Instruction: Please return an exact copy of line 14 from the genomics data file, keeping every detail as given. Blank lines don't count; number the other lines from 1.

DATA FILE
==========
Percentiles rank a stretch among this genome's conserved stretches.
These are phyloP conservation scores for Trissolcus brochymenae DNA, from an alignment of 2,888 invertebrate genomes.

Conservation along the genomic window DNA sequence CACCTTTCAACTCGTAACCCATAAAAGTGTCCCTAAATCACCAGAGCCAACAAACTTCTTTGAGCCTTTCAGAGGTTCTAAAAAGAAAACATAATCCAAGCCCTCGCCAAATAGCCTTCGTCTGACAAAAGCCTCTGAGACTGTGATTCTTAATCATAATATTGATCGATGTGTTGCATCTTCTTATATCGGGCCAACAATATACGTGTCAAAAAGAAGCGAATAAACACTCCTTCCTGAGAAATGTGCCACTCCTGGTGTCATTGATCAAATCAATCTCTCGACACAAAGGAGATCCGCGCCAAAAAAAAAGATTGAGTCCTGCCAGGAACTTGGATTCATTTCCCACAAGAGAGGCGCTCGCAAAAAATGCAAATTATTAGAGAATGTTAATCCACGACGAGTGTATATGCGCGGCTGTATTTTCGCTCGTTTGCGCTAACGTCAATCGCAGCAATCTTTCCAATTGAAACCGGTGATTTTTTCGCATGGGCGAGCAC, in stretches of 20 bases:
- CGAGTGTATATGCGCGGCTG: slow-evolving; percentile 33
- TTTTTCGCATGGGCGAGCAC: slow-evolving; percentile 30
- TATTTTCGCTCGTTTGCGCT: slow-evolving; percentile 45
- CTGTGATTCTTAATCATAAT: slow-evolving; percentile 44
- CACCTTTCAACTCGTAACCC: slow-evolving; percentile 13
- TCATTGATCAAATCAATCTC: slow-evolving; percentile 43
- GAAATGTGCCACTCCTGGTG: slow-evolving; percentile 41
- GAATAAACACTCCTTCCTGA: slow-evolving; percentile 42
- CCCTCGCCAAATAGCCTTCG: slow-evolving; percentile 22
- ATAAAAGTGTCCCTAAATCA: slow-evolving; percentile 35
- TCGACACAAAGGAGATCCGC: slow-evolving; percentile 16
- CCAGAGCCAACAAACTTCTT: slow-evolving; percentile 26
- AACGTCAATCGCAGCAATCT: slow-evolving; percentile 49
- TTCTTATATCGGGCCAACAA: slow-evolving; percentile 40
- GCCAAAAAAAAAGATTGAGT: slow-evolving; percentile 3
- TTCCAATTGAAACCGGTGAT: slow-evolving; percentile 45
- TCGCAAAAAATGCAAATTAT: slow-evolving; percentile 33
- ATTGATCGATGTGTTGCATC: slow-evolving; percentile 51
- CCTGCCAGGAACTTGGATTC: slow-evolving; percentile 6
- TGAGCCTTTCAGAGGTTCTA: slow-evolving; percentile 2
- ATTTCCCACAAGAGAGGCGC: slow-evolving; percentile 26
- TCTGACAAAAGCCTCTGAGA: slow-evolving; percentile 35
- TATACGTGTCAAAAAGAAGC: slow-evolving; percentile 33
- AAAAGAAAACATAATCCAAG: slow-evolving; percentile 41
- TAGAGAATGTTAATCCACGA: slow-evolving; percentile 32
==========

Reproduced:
- TCGACACAAAGGAGATCCGC: slow-evolving; percentile 16